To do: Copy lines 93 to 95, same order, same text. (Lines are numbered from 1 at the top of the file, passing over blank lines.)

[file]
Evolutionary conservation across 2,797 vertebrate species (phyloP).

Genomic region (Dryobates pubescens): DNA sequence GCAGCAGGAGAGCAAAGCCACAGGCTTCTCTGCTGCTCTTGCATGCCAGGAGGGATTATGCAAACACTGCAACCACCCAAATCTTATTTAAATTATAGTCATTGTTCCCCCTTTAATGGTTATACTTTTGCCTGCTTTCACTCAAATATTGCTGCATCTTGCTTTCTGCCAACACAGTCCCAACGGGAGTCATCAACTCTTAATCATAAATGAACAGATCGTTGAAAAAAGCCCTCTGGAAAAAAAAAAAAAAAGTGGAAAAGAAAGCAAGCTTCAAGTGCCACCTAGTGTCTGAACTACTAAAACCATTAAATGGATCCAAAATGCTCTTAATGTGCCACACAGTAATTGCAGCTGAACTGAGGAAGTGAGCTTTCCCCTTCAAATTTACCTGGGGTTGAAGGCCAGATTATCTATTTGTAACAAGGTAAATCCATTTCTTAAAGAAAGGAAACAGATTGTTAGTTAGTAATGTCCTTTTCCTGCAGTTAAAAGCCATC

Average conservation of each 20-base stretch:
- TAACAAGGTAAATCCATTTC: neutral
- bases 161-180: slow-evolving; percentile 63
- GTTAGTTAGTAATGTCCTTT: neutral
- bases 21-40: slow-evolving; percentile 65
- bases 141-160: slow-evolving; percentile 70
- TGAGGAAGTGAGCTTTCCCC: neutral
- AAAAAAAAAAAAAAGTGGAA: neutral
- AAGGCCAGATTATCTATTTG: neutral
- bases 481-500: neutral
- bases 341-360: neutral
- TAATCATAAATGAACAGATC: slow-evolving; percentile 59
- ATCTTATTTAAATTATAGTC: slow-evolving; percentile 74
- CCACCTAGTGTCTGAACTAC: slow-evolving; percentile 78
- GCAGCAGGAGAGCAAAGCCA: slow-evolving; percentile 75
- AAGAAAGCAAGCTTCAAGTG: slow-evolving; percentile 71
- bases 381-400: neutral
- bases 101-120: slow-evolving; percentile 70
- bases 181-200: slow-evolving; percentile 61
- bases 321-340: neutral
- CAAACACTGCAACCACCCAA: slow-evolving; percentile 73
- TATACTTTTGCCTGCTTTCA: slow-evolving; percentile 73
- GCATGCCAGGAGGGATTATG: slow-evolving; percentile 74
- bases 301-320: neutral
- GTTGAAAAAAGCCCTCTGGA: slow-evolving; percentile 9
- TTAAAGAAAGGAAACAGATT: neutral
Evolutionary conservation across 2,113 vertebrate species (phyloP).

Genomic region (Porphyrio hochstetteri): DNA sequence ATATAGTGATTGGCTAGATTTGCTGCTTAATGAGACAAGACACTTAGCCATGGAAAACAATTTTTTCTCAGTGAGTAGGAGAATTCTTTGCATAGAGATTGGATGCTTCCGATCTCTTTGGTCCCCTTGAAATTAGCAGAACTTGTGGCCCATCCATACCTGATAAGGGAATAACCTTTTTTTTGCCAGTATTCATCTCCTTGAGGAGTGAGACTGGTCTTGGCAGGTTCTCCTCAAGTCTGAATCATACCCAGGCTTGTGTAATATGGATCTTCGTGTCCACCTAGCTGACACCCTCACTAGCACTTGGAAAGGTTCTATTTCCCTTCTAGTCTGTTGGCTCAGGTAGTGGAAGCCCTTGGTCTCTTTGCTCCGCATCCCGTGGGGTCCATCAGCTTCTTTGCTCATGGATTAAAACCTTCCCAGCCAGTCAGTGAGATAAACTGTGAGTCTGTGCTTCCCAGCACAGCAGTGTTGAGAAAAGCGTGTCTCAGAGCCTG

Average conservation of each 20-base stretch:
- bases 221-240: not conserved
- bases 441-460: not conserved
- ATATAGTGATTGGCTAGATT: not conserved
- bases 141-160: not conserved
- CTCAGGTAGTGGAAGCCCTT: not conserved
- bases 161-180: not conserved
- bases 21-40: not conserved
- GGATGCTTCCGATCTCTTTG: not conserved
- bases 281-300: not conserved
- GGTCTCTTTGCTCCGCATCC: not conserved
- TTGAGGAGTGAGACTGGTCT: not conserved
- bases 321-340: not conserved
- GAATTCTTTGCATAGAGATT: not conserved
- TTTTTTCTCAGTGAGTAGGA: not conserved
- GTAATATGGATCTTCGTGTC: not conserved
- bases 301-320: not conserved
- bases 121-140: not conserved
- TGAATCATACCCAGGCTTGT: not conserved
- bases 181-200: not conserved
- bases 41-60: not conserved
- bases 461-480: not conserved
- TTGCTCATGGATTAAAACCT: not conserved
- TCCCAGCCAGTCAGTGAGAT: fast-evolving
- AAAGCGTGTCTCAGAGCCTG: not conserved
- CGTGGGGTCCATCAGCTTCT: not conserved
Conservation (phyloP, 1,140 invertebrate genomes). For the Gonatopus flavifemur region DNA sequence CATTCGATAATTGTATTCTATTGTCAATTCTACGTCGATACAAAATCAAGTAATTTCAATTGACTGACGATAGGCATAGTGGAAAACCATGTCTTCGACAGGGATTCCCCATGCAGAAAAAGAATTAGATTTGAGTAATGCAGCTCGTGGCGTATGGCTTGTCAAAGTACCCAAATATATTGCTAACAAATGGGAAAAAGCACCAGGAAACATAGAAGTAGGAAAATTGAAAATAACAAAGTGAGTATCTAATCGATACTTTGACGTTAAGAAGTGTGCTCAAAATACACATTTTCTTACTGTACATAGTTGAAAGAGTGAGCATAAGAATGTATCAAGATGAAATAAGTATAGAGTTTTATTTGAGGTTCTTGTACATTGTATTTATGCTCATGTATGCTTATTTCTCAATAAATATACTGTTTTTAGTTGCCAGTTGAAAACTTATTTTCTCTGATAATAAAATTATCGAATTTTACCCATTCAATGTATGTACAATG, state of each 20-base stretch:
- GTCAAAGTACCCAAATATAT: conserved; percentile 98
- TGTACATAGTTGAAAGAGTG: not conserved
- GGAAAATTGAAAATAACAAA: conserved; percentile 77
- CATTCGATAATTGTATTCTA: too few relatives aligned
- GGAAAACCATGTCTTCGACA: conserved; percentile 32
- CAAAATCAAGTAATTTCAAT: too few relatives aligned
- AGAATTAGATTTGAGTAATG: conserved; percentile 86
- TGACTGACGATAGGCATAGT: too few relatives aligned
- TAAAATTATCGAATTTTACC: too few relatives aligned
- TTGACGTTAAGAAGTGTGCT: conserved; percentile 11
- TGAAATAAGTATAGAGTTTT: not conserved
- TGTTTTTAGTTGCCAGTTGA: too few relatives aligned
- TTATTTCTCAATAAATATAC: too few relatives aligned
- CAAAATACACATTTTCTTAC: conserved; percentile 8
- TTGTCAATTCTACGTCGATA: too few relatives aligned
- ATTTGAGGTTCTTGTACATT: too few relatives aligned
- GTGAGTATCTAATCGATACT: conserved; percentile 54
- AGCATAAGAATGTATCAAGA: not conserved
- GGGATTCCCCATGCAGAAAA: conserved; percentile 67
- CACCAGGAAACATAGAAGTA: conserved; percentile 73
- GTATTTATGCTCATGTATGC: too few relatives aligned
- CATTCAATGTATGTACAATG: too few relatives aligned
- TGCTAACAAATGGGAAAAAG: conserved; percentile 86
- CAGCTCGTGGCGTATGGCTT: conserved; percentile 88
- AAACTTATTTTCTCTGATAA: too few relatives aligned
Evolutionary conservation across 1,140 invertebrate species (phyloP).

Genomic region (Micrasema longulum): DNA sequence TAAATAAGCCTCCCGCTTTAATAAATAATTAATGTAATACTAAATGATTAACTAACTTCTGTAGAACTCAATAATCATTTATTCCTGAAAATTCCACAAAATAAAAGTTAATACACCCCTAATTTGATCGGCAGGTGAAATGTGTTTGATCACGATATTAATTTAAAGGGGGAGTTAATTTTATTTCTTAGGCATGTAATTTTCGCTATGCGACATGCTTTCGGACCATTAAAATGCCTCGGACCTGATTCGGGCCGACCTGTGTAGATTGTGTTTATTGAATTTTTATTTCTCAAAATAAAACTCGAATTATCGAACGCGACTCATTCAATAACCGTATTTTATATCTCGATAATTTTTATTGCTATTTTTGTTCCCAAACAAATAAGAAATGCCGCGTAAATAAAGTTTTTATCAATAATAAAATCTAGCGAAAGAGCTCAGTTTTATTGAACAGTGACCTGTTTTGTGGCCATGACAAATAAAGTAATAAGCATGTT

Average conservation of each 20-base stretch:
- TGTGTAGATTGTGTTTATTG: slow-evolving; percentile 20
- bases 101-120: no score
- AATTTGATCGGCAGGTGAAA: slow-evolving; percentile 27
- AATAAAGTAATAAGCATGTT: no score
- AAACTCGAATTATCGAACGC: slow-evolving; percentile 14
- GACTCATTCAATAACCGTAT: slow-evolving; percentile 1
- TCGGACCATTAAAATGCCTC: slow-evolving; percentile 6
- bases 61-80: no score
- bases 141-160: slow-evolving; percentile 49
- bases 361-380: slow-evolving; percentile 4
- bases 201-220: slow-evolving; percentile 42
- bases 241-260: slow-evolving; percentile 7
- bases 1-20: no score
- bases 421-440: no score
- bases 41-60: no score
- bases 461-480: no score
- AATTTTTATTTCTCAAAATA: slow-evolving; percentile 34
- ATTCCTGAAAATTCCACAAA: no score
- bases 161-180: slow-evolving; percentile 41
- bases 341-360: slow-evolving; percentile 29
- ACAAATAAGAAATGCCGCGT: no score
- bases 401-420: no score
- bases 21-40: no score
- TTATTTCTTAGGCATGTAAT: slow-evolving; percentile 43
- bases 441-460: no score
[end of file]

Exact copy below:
- bases 61-80: no score
- bases 141-160: slow-evolving; percentile 49
- bases 361-380: slow-evolving; percentile 4